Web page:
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I have trouble with a phrase:

Potential investors study were carried out for the period 2008 - 2012.

This should mean that I've analyzed a documents published between 2008 and 2012. Is this the meaning that that conveys, or there is some better way to say what I mean to say here?

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closed as not a real question by MετάEd, Kristina Lopez, Hellion, Kris, Matt E. Эллен May 8 '13 at 11:06

It's difficult to tell what is being asked here. This question is ambiguous, vague, incomplete, overly broad, or rhetorical and cannot be reasonably answered in its current form. For help clarifying this question so that it can be reopened, visit the help center.If this question can be reworded to fit the rules in the help center, please edit the question.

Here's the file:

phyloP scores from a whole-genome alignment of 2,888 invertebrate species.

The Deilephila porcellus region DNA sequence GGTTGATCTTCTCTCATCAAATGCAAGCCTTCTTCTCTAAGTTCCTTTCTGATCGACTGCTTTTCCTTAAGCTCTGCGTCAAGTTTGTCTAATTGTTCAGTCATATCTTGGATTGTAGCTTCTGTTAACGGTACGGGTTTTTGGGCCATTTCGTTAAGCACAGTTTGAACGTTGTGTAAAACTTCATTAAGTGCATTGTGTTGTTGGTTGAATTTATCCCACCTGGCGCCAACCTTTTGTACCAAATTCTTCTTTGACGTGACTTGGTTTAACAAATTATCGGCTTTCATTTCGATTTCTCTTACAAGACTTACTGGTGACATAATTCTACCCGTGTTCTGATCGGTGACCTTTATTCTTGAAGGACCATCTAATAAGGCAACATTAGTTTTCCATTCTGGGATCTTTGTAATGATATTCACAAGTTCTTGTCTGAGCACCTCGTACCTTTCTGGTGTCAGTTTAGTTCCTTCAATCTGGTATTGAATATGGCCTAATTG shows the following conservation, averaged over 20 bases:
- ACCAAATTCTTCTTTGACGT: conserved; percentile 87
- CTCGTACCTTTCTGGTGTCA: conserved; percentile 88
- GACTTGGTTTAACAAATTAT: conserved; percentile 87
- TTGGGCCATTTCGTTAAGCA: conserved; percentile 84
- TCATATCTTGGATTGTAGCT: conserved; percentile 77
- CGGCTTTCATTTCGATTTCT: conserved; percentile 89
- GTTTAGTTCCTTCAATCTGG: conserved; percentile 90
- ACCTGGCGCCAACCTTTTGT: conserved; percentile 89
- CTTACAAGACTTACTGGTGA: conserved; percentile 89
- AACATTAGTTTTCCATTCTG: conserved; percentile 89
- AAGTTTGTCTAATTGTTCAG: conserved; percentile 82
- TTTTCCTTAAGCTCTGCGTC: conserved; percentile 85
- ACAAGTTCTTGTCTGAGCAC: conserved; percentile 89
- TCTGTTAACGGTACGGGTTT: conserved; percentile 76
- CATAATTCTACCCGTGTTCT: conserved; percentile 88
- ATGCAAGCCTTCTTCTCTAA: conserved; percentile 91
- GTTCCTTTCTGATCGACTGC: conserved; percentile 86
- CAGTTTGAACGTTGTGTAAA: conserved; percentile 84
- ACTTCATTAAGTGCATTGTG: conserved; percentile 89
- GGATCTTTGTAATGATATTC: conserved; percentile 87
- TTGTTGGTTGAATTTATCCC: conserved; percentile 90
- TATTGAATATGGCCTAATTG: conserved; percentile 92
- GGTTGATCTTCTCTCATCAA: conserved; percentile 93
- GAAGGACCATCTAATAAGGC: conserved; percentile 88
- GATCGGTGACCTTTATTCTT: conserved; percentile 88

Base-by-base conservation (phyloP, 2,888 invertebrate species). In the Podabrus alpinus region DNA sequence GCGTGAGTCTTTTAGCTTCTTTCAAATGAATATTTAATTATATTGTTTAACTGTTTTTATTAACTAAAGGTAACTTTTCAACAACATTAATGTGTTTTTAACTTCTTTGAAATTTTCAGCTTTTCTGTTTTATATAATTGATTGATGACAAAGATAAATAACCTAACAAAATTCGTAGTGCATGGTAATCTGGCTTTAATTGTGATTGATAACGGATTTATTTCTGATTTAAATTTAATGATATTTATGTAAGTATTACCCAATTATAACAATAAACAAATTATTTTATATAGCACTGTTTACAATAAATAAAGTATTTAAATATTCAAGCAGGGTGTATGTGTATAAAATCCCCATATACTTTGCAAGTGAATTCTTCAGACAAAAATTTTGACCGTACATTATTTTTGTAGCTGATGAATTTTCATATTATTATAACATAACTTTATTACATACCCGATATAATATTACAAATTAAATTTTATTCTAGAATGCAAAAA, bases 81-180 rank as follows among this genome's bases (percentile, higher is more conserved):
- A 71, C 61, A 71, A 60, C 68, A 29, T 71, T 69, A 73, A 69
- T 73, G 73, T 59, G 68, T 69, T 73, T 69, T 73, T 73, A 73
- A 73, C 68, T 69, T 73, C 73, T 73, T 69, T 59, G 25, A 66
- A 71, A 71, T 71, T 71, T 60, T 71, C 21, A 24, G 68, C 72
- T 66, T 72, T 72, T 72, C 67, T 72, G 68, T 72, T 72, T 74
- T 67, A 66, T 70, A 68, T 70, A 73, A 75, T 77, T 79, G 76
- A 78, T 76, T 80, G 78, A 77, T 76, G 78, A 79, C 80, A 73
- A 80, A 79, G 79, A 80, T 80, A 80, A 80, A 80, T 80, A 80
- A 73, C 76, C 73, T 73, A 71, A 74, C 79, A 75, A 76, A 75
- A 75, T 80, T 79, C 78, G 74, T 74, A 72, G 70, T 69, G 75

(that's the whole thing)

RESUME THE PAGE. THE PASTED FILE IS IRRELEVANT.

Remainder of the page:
up vote 6 down vote accepted

"The period 2008–2012" includes reports published from January 2008 to December 2012, and will certainly suffice if that is what you intend. That is, the years are inclusive.

Typophiles amongst us will recommend the use of an en-dash rather than a hyphen.

There is a problem with "Potential investors study were..." though. Study is singular and cannot take were. Either use "studies were" or "study was"; if you use "study was" you will also need an article the/a at the start of the sentence.

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